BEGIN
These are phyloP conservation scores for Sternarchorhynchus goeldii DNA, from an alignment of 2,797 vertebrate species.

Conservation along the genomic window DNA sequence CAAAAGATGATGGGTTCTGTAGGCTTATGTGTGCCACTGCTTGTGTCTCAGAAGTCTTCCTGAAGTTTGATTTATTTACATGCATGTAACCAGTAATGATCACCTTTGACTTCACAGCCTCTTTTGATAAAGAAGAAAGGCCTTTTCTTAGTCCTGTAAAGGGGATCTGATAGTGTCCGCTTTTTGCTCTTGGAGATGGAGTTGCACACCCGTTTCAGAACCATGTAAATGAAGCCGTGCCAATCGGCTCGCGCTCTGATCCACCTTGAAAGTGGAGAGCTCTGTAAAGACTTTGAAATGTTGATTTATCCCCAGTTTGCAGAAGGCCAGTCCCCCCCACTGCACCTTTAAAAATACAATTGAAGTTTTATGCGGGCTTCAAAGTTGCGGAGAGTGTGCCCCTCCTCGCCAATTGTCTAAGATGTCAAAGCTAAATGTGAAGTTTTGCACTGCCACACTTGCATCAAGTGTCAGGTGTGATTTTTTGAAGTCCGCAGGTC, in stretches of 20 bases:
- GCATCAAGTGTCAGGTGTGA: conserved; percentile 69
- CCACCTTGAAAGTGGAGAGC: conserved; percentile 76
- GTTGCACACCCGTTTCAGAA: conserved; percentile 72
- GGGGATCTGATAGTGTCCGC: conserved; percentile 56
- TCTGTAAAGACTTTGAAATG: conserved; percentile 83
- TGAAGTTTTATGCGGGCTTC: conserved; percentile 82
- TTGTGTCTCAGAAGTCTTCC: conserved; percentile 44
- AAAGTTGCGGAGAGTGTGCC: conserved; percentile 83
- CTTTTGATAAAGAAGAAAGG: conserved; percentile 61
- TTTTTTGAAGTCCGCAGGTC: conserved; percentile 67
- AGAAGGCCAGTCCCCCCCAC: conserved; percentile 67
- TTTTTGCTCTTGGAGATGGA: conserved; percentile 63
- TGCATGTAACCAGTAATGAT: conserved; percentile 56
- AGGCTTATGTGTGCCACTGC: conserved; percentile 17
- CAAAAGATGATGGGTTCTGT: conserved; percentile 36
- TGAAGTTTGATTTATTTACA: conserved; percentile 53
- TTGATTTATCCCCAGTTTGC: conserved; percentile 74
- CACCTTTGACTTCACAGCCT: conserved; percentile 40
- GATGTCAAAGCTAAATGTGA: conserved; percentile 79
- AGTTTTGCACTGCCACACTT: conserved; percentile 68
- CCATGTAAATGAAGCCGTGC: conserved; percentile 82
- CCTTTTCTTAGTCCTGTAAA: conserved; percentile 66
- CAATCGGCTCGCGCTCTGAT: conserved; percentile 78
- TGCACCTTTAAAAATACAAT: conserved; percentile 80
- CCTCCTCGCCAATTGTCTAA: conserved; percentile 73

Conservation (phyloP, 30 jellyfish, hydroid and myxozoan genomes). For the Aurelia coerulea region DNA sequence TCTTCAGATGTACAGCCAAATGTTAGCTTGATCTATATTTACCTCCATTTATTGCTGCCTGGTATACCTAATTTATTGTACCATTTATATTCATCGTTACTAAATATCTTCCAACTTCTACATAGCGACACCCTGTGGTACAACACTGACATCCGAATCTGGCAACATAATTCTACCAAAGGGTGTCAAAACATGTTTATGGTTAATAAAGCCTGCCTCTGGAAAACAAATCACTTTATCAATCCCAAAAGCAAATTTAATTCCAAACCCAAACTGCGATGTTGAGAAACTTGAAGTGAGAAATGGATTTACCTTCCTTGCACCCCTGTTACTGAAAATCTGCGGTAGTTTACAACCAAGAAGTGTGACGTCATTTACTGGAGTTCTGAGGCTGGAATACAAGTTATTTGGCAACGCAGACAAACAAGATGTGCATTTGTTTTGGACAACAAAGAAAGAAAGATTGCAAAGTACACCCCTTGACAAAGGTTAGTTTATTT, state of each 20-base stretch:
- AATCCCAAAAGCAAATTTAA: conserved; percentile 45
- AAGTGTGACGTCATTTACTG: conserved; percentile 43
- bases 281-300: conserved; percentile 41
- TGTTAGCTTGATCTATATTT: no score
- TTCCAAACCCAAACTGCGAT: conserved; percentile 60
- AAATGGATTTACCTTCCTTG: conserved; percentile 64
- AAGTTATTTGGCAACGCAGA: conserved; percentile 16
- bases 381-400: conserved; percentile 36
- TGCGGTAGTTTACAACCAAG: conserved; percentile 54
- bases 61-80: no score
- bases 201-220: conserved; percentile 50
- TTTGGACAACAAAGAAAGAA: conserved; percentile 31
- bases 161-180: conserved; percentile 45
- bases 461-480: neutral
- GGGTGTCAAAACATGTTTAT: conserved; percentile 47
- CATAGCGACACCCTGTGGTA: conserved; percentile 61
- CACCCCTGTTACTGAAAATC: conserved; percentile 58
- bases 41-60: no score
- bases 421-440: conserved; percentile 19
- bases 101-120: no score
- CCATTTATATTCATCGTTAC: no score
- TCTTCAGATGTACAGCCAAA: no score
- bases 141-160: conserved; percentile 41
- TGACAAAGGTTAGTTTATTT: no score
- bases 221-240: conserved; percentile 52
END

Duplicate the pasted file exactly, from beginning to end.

These are phyloP conservation scores for Sternarchorhynchus goeldii DNA, from an alignment of 2,797 vertebrate species.

Conservation along the genomic window DNA sequence CAAAAGATGATGGGTTCTGTAGGCTTATGTGTGCCACTGCTTGTGTCTCAGAAGTCTTCCTGAAGTTTGATTTATTTACATGCATGTAACCAGTAATGATCACCTTTGACTTCACAGCCTCTTTTGATAAAGAAGAAAGGCCTTTTCTTAGTCCTGTAAAGGGGATCTGATAGTGTCCGCTTTTTGCTCTTGGAGATGGAGTTGCACACCCGTTTCAGAACCATGTAAATGAAGCCGTGCCAATCGGCTCGCGCTCTGATCCACCTTGAAAGTGGAGAGCTCTGTAAAGACTTTGAAATGTTGATTTATCCCCAGTTTGCAGAAGGCCAGTCCCCCCCACTGCACCTTTAAAAATACAATTGAAGTTTTATGCGGGCTTCAAAGTTGCGGAGAGTGTGCCCCTCCTCGCCAATTGTCTAAGATGTCAAAGCTAAATGTGAAGTTTTGCACTGCCACACTTGCATCAAGTGTCAGGTGTGATTTTTTGAAGTCCGCAGGTC, in stretches of 20 bases:
- GCATCAAGTGTCAGGTGTGA: conserved; percentile 69
- CCACCTTGAAAGTGGAGAGC: conserved; percentile 76
- GTTGCACACCCGTTTCAGAA: conserved; percentile 72
- GGGGATCTGATAGTGTCCGC: conserved; percentile 56
- TCTGTAAAGACTTTGAAATG: conserved; percentile 83
- TGAAGTTTTATGCGGGCTTC: conserved; percentile 82
- TTGTGTCTCAGAAGTCTTCC: conserved; percentile 44
- AAAGTTGCGGAGAGTGTGCC: conserved; percentile 83
- CTTTTGATAAAGAAGAAAGG: conserved; percentile 61
- TTTTTTGAAGTCCGCAGGTC: conserved; percentile 67
- AGAAGGCCAGTCCCCCCCAC: conserved; percentile 67
- TTTTTGCTCTTGGAGATGGA: conserved; percentile 63
- TGCATGTAACCAGTAATGAT: conserved; percentile 56
- AGGCTTATGTGTGCCACTGC: conserved; percentile 17
- CAAAAGATGATGGGTTCTGT: conserved; percentile 36
- TGAAGTTTGATTTATTTACA: conserved; percentile 53
- TTGATTTATCCCCAGTTTGC: conserved; percentile 74
- CACCTTTGACTTCACAGCCT: conserved; percentile 40
- GATGTCAAAGCTAAATGTGA: conserved; percentile 79
- AGTTTTGCACTGCCACACTT: conserved; percentile 68
- CCATGTAAATGAAGCCGTGC: conserved; percentile 82
- CCTTTTCTTAGTCCTGTAAA: conserved; percentile 66
- CAATCGGCTCGCGCTCTGAT: conserved; percentile 78
- TGCACCTTTAAAAATACAAT: conserved; percentile 80
- CCTCCTCGCCAATTGTCTAA: conserved; percentile 73

Conservation (phyloP, 30 jellyfish, hydroid and myxozoan genomes). For the Aurelia coerulea region DNA sequence TCTTCAGATGTACAGCCAAATGTTAGCTTGATCTATATTTACCTCCATTTATTGCTGCCTGGTATACCTAATTTATTGTACCATTTATATTCATCGTTACTAAATATCTTCCAACTTCTACATAGCGACACCCTGTGGTACAACACTGACATCCGAATCTGGCAACATAATTCTACCAAAGGGTGTCAAAACATGTTTATGGTTAATAAAGCCTGCCTCTGGAAAACAAATCACTTTATCAATCCCAAAAGCAAATTTAATTCCAAACCCAAACTGCGATGTTGAGAAACTTGAAGTGAGAAATGGATTTACCTTCCTTGCACCCCTGTTACTGAAAATCTGCGGTAGTTTACAACCAAGAAGTGTGACGTCATTTACTGGAGTTCTGAGGCTGGAATACAAGTTATTTGGCAACGCAGACAAACAAGATGTGCATTTGTTTTGGACAACAAAGAAAGAAAGATTGCAAAGTACACCCCTTGACAAAGGTTAGTTTATTT, state of each 20-base stretch:
- AATCCCAAAAGCAAATTTAA: conserved; percentile 45
- AAGTGTGACGTCATTTACTG: conserved; percentile 43
- bases 281-300: conserved; percentile 41
- TGTTAGCTTGATCTATATTT: no score
- TTCCAAACCCAAACTGCGAT: conserved; percentile 60
- AAATGGATTTACCTTCCTTG: conserved; percentile 64
- AAGTTATTTGGCAACGCAGA: conserved; percentile 16
- bases 381-400: conserved; percentile 36
- TGCGGTAGTTTACAACCAAG: conserved; percentile 54
- bases 61-80: no score
- bases 201-220: conserved; percentile 50
- TTTGGACAACAAAGAAAGAA: conserved; percentile 31
- bases 161-180: conserved; percentile 45
- bases 461-480: neutral
- GGGTGTCAAAACATGTTTAT: conserved; percentile 47
- CATAGCGACACCCTGTGGTA: conserved; percentile 61
- CACCCCTGTTACTGAAAATC: conserved; percentile 58
- bases 41-60: no score
- bases 421-440: conserved; percentile 19
- bases 101-120: no score
- CCATTTATATTCATCGTTAC: no score
- TCTTCAGATGTACAGCCAAA: no score
- bases 141-160: conserved; percentile 41
- TGACAAAGGTTAGTTTATTT: no score
- bases 221-240: conserved; percentile 52